The Key to Building your Breast Milk Supply: Breastfeeding a Newborn

I’ve partnered with registered dietitian and friend Kaitlyn LeBrun to chat about some tips for breastfeeding. I shared my breastfeeding journey which you can read here and when Kaitlyn and I decided to collaborate, I knew I wanted to ask her the tips she has for successful breastfeeding! Though it doesn’t work for everyone, me included, her tips will be really helpful for moms out there struggling with getting the hang of things. Thanks Kaitlyn for the great tips..and just remember bottle or breast, fed it best. ❤️

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You want to breastfeed. You know how healthy it is for both you and your baby. But you’re overwhelmed and not sure what to expect. 

Today I’ll be sharing with you the 8-step guide to breastfeeding a newborn. But before that, there are two things you need to know. 

You need to believe that you can be successful with breastfeeding. And you need to be flexible.

Newborns, especially if it’s your first, are anything but predictable. Learn to go with the flow, and have confidence that it’ll all turn out well in the end with a happy, healthy mom and baby.

This guide focuses on the first 6 weeks of breastfeeding because these weeks are the most important for setting up success! They will likely be the most difficult as well, but I’m giving you the guide to help it go smoothly! 

Breastfeeding is based on supply and demand. The more your baby takes from you, the more your body will make. And the less your baby takes from you, the less your body will make. 

The first 6 weeks are so important because you and your baby have to figure out how breastfeeding is going to work for both of you. Remember, every child is different, so breastfeeding each child will be a new experience. Your baby also goes through a lot of changes in these 6 weeks. Your body will need to learn to keep up with growth spurts and changing sleeping patterns.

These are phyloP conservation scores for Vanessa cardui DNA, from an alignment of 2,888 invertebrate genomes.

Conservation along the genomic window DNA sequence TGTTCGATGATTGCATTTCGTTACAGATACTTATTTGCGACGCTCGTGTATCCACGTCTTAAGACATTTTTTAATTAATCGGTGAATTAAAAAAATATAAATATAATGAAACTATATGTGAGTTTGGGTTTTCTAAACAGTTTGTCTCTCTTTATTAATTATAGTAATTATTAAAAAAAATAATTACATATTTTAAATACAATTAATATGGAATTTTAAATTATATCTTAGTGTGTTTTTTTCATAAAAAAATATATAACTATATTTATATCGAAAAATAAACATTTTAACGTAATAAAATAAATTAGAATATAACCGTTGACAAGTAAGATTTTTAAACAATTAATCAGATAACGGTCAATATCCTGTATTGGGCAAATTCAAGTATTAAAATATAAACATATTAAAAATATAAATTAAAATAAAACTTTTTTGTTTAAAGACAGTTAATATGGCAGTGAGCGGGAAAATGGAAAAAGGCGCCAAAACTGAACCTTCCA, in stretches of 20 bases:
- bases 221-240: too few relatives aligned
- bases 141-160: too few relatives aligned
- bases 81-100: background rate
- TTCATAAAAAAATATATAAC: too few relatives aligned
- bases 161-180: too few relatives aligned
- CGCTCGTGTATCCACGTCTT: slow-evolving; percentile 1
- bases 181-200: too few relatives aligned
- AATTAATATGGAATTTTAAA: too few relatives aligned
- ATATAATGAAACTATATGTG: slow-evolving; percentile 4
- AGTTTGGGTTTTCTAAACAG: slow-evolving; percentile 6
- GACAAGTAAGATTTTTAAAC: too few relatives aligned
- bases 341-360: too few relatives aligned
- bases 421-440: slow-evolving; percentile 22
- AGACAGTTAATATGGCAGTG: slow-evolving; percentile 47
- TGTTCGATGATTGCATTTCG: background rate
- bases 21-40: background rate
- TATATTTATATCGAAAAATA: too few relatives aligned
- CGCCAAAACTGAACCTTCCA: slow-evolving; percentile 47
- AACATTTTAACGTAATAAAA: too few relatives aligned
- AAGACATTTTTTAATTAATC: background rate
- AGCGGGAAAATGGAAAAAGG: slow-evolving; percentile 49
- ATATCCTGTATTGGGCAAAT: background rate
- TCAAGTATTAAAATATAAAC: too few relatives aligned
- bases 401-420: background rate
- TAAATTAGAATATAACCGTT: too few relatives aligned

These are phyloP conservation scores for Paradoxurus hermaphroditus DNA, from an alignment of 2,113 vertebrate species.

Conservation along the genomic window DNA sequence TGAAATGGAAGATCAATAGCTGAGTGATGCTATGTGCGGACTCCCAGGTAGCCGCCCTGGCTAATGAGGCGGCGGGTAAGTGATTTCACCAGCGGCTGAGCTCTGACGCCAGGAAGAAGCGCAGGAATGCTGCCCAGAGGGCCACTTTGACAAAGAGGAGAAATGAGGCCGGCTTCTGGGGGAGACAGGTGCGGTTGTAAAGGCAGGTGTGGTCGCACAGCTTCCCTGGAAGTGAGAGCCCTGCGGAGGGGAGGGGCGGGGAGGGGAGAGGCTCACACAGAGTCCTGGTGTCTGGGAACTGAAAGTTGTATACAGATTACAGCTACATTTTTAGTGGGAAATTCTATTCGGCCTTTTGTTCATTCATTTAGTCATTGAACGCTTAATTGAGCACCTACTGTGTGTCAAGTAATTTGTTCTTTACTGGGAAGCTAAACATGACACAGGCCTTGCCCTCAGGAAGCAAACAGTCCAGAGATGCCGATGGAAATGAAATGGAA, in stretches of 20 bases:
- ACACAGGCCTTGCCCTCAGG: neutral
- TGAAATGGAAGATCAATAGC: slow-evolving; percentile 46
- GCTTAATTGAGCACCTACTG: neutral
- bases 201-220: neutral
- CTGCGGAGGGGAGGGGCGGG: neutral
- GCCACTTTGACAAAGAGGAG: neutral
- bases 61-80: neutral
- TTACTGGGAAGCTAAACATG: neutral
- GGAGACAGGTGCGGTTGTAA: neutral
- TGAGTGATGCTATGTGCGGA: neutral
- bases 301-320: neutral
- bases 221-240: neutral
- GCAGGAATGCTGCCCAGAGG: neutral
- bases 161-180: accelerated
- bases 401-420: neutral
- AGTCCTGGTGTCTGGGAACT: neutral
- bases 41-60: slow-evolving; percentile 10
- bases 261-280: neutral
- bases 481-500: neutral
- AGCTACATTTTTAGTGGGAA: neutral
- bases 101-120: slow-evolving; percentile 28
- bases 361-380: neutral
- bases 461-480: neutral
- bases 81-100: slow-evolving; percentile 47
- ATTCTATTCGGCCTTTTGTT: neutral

Remember, you gotta be flexible! But YOU CAN DO IT!

Here is your 8-step guide to feeding a newborn:

1. Have confidence in yourself. 

Go into breastfeeding believing that you will be successful.

2. Expect your baby  to lose 10% of her body weight after birth. 

Babies should be back to their birth weight by 2 weeks. 

3. Feed your baby whenever he’s hungry. 

Newborns typically feed every 2-3 hours, so breastfeeding 8-12 times per day is normal. 

4. Expect your baby to go through a growth spurt at around 2 weeks and 4 weeks. 

During this time, your baby may want to feed every hour. This is completely normal! It’s not that your body isn’t making enough milk for your baby; it’s that your baby is growing rapidly, but her tummy is so tiny that she needs to eat more frequently. Don’t worry, this will only last a couple days.

5. Track wet and dirty diapers because what goes in must come out! 

By the time your baby is about a week old, he should be having at least 6 wet and 3 dirty diapers a day. Poop should be yellow, seedy, and runny. 

6. Limit  bottles as much as possible, even if it’s with pumped breast milk. 

This can cause what’s called nipple confusion. Bottles flow faster than your breast, and your baby may prefer this.